Wednesday, July 1, 2009

Question of the Day - PERFORMING - July 1, 2009


R. McCabe asks:

For the way that the recording business is right now, what do you think would be the best way for a band to spend its time? Would it be better to be out as much as possible starting at the smallest venues with very little exposure? Or, would it be more efficient to get your content on the Internet where there is a more accessible audience, but a better chance of being over looked?

Hartmann responds:

There is no proven template for pursuing careers in The Music Renaissance. Entrepreneurs and artists must recognize that the traditional pathway to The Big Top is melting. Hundreds of record labels have been consolidated into four monolithic, distribution organizations. Universal Music Group, SONY, EMI and Warner Bros. are all foreign owned companies that are collapsing under their own weight. Their top heavy infrastructures can no longer anticipate the highly lucrative income streams previously afforded for compact disc sales. The game is forever changed.

The live performance arena has always provided a refuge for artists to escape the domination of the major labels. For decades the creators of music and their managers have precluded record companies from participating in the personal appearance business. They have been further excluded from the other income streams that accrue to artists from publishing, merchandise sales, film and television activity. This paradigm can no longer prevail in the music industry.

The labels themselves have introduced a new form of record contract called the 360 Deal. It took a hundred years for the traditional recording agreement to evolve into what is generally perceived as a document that is not friendly to artists. In a desperate attempt to preserve their power bases the big four have invented this new formula in order to participate in all the income that an artist receives regardless of the source. Considering that the labels are not offering anything new in return for this broad participation, the contracts are more convoluted than ever.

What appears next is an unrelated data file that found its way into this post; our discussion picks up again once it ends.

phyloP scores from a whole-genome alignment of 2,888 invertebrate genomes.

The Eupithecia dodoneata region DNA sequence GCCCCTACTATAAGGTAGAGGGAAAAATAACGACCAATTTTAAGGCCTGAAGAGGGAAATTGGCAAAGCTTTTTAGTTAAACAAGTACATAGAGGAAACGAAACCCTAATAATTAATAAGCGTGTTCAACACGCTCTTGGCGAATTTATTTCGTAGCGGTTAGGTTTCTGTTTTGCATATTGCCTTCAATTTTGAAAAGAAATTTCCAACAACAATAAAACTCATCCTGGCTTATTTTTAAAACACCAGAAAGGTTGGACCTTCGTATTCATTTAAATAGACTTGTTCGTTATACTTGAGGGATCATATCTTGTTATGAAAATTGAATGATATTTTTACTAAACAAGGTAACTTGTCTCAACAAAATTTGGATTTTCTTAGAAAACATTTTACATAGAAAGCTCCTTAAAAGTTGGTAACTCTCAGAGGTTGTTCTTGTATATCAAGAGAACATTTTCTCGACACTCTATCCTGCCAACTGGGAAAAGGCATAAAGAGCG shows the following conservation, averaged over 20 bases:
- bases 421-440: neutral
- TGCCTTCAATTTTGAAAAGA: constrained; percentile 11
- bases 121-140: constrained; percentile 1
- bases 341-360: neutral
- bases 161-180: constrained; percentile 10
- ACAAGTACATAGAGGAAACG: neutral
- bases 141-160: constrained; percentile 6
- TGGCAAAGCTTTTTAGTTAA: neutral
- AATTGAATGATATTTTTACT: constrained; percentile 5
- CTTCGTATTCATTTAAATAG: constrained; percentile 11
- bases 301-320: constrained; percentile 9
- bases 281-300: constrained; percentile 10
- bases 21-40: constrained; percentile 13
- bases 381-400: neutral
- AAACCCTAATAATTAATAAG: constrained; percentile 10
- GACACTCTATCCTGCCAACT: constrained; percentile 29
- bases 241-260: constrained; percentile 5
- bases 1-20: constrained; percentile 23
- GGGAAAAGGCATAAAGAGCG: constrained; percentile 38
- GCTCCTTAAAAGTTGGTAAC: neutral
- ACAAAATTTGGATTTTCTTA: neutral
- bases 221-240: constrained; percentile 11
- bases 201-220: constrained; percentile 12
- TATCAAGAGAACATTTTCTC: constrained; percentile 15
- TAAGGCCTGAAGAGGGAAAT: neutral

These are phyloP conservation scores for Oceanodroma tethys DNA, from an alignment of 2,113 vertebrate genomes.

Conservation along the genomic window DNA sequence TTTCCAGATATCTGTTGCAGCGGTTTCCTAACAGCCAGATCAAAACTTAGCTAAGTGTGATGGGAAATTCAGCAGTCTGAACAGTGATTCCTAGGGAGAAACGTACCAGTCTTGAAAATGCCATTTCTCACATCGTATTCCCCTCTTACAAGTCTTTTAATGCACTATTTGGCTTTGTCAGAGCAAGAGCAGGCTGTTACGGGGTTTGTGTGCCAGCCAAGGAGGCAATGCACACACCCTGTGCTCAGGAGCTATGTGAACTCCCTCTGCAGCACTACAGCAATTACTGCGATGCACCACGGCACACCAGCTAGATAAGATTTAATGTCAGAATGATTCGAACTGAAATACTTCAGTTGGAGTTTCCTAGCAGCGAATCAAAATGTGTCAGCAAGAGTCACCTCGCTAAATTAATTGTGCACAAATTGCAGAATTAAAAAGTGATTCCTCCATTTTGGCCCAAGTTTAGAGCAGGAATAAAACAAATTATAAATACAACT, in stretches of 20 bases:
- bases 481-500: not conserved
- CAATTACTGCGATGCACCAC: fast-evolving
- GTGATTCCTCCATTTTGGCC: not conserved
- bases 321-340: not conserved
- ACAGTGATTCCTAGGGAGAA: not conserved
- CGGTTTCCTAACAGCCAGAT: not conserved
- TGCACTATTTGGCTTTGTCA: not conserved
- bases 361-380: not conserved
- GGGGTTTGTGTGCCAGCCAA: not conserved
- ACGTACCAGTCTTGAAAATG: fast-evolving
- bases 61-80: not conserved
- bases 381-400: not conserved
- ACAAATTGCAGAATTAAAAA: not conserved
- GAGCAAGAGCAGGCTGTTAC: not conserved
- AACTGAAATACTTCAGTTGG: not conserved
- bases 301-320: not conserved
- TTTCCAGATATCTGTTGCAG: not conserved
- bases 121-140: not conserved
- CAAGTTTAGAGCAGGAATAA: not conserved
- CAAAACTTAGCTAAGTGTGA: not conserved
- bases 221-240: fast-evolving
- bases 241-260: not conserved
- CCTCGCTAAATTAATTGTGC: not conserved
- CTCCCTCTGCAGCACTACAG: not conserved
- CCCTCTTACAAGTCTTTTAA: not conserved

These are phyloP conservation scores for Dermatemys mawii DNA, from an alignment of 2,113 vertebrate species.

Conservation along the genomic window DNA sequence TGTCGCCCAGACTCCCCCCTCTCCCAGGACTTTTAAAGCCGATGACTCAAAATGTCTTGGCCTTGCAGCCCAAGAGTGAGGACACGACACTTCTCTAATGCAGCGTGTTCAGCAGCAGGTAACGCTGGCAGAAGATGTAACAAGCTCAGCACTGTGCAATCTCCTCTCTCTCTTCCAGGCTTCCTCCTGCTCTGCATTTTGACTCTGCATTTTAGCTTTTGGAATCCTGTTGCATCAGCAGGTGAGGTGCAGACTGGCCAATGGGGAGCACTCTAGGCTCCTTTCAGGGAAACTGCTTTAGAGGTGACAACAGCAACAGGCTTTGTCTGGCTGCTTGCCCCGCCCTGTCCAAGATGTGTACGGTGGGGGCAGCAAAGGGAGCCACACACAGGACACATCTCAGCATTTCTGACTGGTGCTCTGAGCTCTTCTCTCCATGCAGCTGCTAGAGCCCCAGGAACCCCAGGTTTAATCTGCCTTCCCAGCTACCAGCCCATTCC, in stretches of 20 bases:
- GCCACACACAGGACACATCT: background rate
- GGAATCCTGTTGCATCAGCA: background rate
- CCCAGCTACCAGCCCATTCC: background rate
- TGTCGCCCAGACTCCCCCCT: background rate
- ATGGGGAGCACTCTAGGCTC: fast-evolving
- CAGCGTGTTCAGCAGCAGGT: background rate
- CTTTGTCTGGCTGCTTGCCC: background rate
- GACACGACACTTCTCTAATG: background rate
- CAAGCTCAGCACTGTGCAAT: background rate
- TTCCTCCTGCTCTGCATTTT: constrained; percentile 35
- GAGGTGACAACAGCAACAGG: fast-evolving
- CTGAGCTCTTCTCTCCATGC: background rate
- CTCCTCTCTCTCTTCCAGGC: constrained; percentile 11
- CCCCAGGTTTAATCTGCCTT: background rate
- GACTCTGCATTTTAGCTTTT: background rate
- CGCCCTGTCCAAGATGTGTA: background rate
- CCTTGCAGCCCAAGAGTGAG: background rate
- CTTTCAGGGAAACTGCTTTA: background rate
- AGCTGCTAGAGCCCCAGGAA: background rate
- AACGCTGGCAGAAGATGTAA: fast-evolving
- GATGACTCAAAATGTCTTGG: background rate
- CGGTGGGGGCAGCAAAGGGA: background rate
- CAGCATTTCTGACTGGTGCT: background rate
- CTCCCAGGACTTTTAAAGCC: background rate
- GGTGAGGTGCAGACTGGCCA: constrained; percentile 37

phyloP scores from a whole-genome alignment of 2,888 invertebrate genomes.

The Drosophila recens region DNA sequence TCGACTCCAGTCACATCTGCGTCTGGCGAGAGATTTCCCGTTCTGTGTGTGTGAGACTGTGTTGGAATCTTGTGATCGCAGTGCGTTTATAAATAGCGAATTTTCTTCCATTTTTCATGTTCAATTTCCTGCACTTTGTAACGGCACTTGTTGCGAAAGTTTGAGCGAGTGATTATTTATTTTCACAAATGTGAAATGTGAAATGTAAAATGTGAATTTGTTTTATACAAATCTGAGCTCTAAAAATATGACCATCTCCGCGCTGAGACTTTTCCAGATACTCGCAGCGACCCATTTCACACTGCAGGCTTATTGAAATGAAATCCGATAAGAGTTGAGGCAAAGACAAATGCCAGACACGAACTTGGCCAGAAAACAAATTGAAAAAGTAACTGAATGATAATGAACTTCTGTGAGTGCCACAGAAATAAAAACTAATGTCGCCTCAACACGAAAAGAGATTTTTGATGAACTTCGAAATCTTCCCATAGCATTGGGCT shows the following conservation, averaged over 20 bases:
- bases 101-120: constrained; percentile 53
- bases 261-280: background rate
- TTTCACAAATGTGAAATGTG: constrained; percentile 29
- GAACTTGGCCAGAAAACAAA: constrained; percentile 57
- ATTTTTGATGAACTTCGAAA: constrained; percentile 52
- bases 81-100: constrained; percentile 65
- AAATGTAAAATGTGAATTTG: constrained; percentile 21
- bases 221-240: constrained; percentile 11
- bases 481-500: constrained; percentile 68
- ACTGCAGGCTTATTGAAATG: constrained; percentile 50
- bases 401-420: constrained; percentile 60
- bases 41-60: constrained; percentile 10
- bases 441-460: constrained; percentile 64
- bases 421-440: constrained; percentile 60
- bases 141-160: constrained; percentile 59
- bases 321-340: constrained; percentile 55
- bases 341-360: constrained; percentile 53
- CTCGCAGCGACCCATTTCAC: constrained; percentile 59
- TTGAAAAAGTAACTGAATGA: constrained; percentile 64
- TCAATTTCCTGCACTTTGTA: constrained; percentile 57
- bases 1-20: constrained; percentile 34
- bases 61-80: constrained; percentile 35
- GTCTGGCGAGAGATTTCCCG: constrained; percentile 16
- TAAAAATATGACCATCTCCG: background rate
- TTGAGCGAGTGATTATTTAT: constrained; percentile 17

The record labels are sustained by income from their vast catalogs of master recordings and publishing copyrights. The building of new artists is an activity they no longer control. Low cost digital recording and Internet distribution systems, legal and otherwise, have rendered the old mechanics obsolete. Millions of artists are in play on various web sites. With so many careers in motion, discovering the talented ones has become much more difficult than in previous times.

Performing has abruptly switched places with recording as the primary activity of the music business. The digital switch has been flipped and the power has shifted to the live arena. There are some golden needles among all the millions of brass ones on Ten percent of the artists might deliver enough of the requisite talent and charisma to make a living in the music business. That means ninety percent will fail. One percent will achieve enduring success.

Baby bands must invest their time in perfecting a repertoire for a live show and developing a booking mechanism. Performing personal appearances provides the opportunity to polish the material. The audience will reveal the effect you are having on them. Pay attention to what part of your music exposes their emotions. The object is to blow their minds. You want them to buy your merch. You want them to come back. Involve them. Entertain them and get their email.

The other half of the equation is to create a universe on the Internet. Artists must have an on line apparatus, under their own control, that directly enrolls members in their "club." Interactivity with the fan base should offer special programs, music downloads, merchandise mart, news and personals. Building, nurturing and maintaining a constant communication with fans is imperative.

The music itself should be considered a loss leader and offered as free downloads from the home site. Most hard CD sales will occur at live events. Income from these sales and efficient marketing of other branded products will be vital to an acts survival. The songs that are polished in performance should be recorded live and sold to the public as "the show you just saw." Other recorded product could be for medleys, suites, extended plays and concept records. It doesn't have to be a twelve song album. The peer-to-peers share the best stuff one song at a time.

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